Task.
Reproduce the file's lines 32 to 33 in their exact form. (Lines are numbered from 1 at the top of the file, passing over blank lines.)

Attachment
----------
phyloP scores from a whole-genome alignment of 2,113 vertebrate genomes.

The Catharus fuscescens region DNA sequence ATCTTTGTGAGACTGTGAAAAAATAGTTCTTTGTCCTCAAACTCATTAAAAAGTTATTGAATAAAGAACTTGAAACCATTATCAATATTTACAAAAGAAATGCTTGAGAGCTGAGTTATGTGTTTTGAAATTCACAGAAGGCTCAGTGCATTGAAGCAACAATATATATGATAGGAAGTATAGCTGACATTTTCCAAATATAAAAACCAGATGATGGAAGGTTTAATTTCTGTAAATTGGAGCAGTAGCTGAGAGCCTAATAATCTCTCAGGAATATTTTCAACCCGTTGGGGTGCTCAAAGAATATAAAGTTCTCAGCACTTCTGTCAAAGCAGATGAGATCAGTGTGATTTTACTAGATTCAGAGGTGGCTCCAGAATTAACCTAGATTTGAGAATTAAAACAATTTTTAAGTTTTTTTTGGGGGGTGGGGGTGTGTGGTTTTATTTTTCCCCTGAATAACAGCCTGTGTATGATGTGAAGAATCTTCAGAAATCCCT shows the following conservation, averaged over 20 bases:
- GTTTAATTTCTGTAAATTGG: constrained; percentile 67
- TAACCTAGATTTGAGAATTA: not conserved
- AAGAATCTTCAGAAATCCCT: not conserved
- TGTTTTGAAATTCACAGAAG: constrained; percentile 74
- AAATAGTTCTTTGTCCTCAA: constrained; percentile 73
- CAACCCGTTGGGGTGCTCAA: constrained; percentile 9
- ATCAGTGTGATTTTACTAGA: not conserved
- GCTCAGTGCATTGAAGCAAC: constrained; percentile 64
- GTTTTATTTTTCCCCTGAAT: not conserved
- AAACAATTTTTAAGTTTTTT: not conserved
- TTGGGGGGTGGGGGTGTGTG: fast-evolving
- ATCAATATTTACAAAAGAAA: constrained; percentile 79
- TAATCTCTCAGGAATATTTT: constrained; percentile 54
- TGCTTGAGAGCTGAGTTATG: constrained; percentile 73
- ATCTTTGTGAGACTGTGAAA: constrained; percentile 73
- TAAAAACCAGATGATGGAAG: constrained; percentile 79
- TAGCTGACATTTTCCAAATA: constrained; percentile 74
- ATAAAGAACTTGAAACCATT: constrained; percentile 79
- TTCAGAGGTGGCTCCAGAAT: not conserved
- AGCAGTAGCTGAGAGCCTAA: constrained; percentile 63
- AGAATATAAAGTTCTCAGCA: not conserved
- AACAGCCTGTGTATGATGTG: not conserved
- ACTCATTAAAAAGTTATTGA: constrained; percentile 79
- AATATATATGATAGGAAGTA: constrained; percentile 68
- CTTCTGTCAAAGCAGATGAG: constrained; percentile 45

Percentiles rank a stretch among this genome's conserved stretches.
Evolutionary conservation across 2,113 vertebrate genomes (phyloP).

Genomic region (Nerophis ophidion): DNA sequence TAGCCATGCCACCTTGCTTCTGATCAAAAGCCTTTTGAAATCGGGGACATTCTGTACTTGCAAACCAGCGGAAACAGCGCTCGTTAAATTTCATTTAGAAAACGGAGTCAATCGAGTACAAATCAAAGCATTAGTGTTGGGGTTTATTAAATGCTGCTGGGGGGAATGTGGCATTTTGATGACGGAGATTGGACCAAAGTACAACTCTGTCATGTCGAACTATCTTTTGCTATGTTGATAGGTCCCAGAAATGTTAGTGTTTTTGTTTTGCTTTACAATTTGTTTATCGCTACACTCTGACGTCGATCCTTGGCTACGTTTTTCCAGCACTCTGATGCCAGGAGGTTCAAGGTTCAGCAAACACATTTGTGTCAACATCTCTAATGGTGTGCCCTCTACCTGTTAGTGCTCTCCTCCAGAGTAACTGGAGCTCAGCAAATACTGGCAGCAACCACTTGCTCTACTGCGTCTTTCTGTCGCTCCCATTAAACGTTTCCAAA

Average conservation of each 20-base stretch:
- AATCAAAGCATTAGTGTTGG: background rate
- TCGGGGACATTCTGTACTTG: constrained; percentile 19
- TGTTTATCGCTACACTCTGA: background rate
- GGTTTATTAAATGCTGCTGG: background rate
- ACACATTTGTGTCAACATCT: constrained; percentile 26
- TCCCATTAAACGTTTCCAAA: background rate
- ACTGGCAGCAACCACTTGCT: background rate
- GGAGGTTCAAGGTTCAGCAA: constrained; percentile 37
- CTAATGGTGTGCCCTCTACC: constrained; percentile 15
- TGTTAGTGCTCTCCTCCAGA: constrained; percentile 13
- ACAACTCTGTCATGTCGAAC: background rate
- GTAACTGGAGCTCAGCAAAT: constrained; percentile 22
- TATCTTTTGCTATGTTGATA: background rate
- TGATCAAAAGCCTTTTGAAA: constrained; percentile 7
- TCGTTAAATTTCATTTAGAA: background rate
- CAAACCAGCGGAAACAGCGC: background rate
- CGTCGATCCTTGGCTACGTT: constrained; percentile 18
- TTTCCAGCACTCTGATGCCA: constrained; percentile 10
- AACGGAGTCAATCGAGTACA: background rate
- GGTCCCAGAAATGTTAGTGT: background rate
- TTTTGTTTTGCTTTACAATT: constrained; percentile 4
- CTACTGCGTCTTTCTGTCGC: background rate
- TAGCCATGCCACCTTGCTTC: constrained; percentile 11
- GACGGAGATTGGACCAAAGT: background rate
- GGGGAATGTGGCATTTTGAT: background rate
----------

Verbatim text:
- AATCAAAGCATTAGTGTTGG: background rate
- TCGGGGACATTCTGTACTTG: constrained; percentile 19